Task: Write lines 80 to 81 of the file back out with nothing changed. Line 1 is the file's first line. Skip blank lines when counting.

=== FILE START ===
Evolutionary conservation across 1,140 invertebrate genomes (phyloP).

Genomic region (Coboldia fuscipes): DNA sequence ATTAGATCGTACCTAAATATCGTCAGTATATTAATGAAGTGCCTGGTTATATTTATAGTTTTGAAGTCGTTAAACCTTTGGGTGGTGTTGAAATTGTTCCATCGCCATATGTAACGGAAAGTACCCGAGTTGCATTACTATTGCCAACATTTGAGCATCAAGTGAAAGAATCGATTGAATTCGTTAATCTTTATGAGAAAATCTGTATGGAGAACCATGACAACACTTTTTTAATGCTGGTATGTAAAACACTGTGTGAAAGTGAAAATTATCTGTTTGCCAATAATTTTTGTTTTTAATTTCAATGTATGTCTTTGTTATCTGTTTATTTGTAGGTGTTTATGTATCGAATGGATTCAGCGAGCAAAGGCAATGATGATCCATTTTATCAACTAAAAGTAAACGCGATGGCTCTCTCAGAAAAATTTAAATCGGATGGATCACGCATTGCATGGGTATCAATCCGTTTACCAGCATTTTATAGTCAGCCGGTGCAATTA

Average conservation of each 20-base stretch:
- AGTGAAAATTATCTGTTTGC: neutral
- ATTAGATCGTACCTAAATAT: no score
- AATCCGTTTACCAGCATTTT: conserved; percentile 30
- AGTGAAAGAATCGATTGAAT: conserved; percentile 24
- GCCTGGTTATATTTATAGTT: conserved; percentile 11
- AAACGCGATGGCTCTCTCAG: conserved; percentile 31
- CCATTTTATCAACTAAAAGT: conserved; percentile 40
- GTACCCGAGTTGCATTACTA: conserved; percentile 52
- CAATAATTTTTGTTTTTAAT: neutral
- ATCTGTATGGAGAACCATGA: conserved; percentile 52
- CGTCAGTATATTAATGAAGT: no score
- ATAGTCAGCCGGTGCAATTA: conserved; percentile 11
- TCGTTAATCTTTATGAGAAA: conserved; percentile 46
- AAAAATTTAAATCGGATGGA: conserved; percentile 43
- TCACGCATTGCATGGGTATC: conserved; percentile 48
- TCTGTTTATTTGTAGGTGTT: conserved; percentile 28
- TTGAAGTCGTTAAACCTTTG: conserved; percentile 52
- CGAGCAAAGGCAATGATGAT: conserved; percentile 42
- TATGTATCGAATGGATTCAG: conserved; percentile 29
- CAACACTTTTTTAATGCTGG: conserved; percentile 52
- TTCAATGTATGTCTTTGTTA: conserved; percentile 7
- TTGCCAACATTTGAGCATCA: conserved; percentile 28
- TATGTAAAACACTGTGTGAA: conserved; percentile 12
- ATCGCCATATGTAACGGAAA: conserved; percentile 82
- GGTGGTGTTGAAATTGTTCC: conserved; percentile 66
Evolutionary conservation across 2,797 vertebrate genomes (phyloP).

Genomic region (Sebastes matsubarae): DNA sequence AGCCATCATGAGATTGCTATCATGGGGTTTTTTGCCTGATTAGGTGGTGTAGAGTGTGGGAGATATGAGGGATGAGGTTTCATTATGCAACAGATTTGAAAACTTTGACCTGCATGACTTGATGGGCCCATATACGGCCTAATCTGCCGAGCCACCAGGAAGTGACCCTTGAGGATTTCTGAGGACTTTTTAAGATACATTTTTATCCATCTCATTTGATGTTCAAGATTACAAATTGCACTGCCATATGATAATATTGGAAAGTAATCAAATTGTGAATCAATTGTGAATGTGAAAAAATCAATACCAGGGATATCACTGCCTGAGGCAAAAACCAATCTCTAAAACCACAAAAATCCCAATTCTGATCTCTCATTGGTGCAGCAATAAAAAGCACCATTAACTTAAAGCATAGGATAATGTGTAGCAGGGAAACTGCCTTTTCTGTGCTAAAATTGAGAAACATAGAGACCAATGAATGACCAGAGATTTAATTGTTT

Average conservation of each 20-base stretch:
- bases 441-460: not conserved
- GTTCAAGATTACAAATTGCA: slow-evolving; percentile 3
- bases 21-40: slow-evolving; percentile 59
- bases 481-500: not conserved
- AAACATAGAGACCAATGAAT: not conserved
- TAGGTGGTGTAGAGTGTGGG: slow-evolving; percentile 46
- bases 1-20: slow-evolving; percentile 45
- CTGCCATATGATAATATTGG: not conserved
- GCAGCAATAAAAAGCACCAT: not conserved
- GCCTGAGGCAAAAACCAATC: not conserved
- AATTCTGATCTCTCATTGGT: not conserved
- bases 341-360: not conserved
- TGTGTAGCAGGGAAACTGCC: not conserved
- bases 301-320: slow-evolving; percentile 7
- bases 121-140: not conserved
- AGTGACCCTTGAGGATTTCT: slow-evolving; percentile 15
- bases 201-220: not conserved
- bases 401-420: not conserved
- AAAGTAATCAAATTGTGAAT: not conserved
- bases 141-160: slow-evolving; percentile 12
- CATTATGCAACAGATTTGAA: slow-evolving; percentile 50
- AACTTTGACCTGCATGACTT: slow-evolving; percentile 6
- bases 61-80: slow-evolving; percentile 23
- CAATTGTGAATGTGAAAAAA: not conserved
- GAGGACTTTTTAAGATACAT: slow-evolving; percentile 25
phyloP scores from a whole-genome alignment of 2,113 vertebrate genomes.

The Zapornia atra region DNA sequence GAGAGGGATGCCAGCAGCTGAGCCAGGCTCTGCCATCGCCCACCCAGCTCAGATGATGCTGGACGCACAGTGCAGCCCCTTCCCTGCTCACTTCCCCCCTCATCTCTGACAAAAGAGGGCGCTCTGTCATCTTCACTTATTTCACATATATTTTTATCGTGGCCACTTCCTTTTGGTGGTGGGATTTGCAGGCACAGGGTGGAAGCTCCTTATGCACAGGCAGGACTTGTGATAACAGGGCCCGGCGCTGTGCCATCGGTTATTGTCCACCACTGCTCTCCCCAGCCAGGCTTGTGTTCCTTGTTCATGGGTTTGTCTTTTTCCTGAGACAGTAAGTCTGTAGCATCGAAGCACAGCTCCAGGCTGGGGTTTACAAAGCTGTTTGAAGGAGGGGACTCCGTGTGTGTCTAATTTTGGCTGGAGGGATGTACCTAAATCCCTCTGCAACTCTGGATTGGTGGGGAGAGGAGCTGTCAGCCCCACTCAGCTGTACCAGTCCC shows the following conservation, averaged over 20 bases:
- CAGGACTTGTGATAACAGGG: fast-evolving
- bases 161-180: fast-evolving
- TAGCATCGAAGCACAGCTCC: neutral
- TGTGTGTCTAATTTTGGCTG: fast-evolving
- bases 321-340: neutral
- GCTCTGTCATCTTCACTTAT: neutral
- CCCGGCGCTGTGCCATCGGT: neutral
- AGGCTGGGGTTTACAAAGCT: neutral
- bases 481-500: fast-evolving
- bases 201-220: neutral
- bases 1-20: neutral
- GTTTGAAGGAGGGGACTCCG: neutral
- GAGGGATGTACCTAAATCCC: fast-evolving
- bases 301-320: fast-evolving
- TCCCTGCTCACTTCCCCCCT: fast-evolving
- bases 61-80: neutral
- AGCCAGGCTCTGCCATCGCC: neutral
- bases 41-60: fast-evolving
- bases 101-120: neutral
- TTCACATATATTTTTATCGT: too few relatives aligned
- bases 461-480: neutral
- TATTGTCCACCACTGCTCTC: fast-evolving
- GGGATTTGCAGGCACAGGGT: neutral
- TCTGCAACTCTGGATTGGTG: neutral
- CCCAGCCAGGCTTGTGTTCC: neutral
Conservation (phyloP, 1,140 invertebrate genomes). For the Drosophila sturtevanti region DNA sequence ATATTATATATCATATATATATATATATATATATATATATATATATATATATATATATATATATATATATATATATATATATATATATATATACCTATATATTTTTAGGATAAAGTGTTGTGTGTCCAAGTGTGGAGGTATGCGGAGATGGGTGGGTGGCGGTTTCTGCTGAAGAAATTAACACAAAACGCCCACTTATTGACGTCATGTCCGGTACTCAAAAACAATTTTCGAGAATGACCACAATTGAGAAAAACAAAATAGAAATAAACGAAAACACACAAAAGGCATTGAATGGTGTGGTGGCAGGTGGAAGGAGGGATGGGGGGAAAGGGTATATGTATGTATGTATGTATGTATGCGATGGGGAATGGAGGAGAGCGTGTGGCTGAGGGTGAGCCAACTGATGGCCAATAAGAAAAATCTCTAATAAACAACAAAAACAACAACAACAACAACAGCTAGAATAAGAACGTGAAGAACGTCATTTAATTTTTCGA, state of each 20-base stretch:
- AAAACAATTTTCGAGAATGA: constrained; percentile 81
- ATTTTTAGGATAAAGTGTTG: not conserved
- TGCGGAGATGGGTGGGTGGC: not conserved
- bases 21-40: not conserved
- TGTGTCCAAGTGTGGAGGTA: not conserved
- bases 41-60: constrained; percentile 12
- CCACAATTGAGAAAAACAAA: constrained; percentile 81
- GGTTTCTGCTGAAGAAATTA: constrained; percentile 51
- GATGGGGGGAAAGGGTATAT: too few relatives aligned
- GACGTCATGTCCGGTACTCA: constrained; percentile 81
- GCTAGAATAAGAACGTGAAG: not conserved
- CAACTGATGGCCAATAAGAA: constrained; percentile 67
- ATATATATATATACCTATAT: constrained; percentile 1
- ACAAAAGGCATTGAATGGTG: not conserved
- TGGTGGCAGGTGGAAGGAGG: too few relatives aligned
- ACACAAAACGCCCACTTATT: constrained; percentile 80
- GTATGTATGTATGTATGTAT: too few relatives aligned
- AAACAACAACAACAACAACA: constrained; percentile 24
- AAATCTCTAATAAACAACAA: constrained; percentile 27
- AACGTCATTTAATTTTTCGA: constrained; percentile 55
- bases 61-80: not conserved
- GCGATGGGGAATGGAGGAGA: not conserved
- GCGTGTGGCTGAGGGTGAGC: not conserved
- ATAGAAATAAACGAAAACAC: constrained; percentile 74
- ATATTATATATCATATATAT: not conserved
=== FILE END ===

- TATTGTCCACCACTGCTCTC: fast-evolving
- GGGATTTGCAGGCACAGGGT: neutral